Sushil Chhetri left home in Surkhet when he was only six years old with dreams of becoming a hero. Instead, he ended up pawning trash on the streets of Kathmandu and Nepalganj. Now an articulate, good-looking 19-year-old, Chhetri runs his own centre for street children in Kalimati (pictured, right).
Dream Home attends to about 30 children between four and twelve years old. They all live elsewhere, but come in every weekday and some weekends at 8am before going to a nearby school Chhetri has arranged for them. The centre helps them with homework, and gives them supplementary instruction in everything from basic arithmetic to sexual health. Sex education is necessary since many of the kids have been married off at a young age, and are not aware of the hazards of sexual and marital life.
Most of the children are Indian nationals born to migrants originally from Bihari towns like Samastipur, who beg in cities across South Asia but increasingly, find Kathmandu more accessible. These economic migrants first started trickling in about a decade ago. Most begin by begging but slowly graduate into more lucrative jobs, like selling vegetables by the roadside.
Children at Dream Home say they are very happy and are learning a lot. Since arriving, they have scored very well on exams, with some getting as high as 95 per cent in some subjects. More importantly, they have become more confident.
"They've begun to stand up to parents who want to marry them off early and are more serious about school and their future," says Chhetri.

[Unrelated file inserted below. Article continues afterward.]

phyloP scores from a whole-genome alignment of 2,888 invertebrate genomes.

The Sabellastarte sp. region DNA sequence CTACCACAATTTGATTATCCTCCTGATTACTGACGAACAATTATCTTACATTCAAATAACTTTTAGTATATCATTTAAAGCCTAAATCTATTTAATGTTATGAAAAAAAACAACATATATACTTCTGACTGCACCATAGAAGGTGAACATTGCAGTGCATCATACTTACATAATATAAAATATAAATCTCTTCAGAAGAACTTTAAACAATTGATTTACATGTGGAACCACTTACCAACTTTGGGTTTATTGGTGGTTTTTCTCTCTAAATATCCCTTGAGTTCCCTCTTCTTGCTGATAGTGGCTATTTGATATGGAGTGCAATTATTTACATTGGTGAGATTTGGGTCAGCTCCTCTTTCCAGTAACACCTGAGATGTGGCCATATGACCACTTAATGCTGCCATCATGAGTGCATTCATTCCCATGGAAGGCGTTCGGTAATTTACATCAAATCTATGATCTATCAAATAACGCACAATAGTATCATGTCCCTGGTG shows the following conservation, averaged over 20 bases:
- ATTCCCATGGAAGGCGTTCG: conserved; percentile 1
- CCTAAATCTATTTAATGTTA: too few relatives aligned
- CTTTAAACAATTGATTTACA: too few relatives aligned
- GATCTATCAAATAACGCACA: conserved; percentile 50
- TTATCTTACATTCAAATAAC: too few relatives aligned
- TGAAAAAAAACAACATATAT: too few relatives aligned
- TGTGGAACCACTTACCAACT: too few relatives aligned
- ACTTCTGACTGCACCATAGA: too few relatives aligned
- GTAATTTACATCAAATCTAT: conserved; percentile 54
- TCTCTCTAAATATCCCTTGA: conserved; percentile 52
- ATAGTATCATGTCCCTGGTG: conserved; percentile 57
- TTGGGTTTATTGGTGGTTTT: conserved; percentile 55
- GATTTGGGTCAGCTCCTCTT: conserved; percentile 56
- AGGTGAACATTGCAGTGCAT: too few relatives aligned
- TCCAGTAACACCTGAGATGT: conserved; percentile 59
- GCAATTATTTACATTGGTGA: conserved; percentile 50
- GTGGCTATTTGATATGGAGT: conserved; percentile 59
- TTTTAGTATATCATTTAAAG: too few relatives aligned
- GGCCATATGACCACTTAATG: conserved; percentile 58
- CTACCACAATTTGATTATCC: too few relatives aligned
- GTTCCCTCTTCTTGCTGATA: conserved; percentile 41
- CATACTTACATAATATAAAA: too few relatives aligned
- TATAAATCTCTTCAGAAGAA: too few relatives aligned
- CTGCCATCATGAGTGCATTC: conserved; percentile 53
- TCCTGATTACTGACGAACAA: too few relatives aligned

The centre gets some help from NagarHope, a Nagarkot-based organisation, but so far has survived without substantial external funding thanks in large part to Chhetri's flair for cinema. About two years ago, he started a production company called Ghetto Films that makes films about social issues, like homelessness and drug abuse. The actors are all ordinary people who have suffered the grim lives they depict on screen.
Chhetri plans to screen these movies at village schools across the country when the new academic session begins in a few months. He hopes to educate children about social ills like drug use. In return, he will only ask the schools to donate old and unused books to the centre in Kathmandu. "We don't go around begging for money. I've seen how these so-called donor-funded NGOs work and I'm not impressed," says Chhetri.
In Nepalganj, Chhetri worked for an orphanage that, he later discovered, made money out of the children under its care. Indignant, he complained to a well-established organisation that promptly rescued the children. He worked for another NGO for a while but became frustrated with them too when they refused to help a street child who had bone marrow cancer.
At about that time, Chhetri saw advertisements seeking actors to work in Kathmandu, and immediately packed his bags. He acted in two movies, but his nascent career quickly slumped and he wound up back on to the streets. That's when he started Dream Home in Kalimati.
The key lesson he has learned is that the city isn't what it's cut out to be. "So many villagers come to city hoping to strike it rich, but eventually are all disappointed," he says passionately. "Through my documentaries, I want to tell young people in the villages that they should stay put and help people there, because the city doesn't have much to offer."
[email protected] 9849010164
Kathmandu Kids - FROM ISSUE #483 (01 - 17 JAN 2010)